The five months of interrogation and torture is followed by a mock trial at which no attorney is present, and sentence is arbitrarily pronounced, he said. Years of hard labor follow.
“They put you into a labor camp, and usually they put you far, far away from where you originally were, so they cut off all association,” Su said. “They label you as a political prisoner, not religious, because you’re ‘breaking the unity of the people,’ a political thing. You supposedly tried to go against the government.”
Su’s time in prison enabled him to inform other prisoners’ relatives of their whereabouts, a Vietnamese Christian said.
“Because he was in prison, he got connected with a lot of people, including my father-in-law,” said the Christian, who requested anonymity. “So when he got out, whenever he came upon some family members who did not know where a husband or brother was, he would know where they were, so he helped the family go visit them. He helped my own mother-in-law two or three times.”
Leaders of unregistered churches will be thrown into prison if they are caught collecting an offering, gathering a group of any kind, or presiding over baptisms, Holy Communion, funerals and weddings. A church that applies for and receives registration – many never receive it – is subject to government controls and interference, such as official approval of who can preach.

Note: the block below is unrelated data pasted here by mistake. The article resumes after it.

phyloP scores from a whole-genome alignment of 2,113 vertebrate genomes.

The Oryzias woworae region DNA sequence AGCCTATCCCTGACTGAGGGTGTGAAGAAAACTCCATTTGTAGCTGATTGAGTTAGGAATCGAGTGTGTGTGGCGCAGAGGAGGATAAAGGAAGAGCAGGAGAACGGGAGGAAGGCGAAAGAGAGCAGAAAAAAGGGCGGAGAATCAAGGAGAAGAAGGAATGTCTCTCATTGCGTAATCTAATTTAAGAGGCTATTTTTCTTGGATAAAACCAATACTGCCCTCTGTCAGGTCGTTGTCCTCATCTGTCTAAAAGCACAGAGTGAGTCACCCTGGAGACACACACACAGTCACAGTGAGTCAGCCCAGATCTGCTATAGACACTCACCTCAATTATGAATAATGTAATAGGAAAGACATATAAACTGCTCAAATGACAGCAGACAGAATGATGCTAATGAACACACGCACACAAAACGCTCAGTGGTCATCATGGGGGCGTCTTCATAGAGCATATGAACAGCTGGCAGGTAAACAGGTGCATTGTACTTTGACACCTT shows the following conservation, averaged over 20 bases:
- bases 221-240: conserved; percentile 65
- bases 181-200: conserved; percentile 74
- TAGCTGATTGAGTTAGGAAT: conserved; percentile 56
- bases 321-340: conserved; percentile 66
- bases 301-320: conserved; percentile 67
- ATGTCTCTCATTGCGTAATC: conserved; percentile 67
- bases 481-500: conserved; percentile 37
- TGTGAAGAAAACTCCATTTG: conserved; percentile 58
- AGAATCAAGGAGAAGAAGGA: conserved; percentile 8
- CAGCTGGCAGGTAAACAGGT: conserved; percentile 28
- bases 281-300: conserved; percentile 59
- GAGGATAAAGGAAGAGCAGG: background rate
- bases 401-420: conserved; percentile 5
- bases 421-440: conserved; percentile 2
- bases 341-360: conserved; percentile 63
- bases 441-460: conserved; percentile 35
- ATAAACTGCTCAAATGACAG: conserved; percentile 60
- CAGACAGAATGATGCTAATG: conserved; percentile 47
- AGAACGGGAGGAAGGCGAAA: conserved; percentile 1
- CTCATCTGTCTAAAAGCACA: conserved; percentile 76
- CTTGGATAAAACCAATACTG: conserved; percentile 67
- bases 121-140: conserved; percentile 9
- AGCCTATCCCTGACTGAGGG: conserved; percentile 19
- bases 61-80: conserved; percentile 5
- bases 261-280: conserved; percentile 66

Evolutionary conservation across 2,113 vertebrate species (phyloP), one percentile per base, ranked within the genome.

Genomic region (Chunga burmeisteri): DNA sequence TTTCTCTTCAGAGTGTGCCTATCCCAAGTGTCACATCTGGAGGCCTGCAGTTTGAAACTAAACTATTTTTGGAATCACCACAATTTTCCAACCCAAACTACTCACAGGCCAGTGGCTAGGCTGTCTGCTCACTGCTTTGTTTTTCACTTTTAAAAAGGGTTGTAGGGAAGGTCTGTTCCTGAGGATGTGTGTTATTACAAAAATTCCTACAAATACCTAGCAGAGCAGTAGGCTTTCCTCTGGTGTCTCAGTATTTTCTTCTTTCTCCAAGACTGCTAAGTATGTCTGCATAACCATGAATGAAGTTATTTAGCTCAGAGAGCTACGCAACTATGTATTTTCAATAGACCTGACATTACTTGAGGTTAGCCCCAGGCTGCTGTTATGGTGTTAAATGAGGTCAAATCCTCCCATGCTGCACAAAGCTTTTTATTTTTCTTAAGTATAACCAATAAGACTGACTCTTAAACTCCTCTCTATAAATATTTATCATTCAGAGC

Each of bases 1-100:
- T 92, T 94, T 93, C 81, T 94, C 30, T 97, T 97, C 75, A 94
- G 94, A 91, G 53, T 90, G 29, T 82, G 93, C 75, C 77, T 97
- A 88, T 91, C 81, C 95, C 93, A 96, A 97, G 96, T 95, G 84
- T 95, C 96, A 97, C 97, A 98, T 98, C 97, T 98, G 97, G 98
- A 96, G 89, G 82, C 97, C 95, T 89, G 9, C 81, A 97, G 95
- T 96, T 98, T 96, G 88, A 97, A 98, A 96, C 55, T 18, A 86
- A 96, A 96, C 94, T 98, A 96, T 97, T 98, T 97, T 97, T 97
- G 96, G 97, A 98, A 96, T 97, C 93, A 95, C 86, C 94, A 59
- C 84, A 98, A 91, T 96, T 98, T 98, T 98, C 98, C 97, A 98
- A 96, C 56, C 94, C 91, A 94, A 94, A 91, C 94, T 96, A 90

One way the government exercises control is to require unregistered house churches to merge with a larger registered church. Such a scenario came to pass this year after Su’s ministry managed to proclaim Christ to one of Vietnam’s 22 unreached people groups, the Giay, in Ha Giang Province on the border with China.
A Hmong member of the indigenous ministry knew the Giay’s language, and he was trained and sent to the tribe, which practices ancestor and spirit worship. He went to a village where no missionary had ever gone, and 29 people there put their faith in Christ, Su said.
“Then when they got together and worshipped God, the government came, warning them, ‘There’s never been a church or house church in this tribal group – you can’t do that,'” he said.
Authorities told the congregation, which speaks and understands only the Giay language, that if they wished to worship, they had to go to a registered Hmong church. Only the Hmong language is spoken at the church. The 29 new believers now worship there.
Su’s ministry has also been key in making available a 12-part discipleship manual called Theological Education Extension (TEE). Helping to train Christians across the country over a four-year period, TEE is foremost on his mind when he considers his ministry’s needs. Besides seeking funds for motorcycles to reach the unreached, support for indigenous missionaries and help covering costs for visits to imprisoned family members, he seeks backing to print the second set of six books in the 12-book program.
“In order to go to a seminary that the government approves right now, you need to finish two levels of TEE to get into the official program to be a pastor,” Su said. “Thank God that Christian Aid has helped us; with $10,000 we were able to print 6,000 sets. One set is six books. And we were able to give it out to the people in the mountain area in the small villages, where they don’t have money to buy those books.”
* (name changed for security reasons)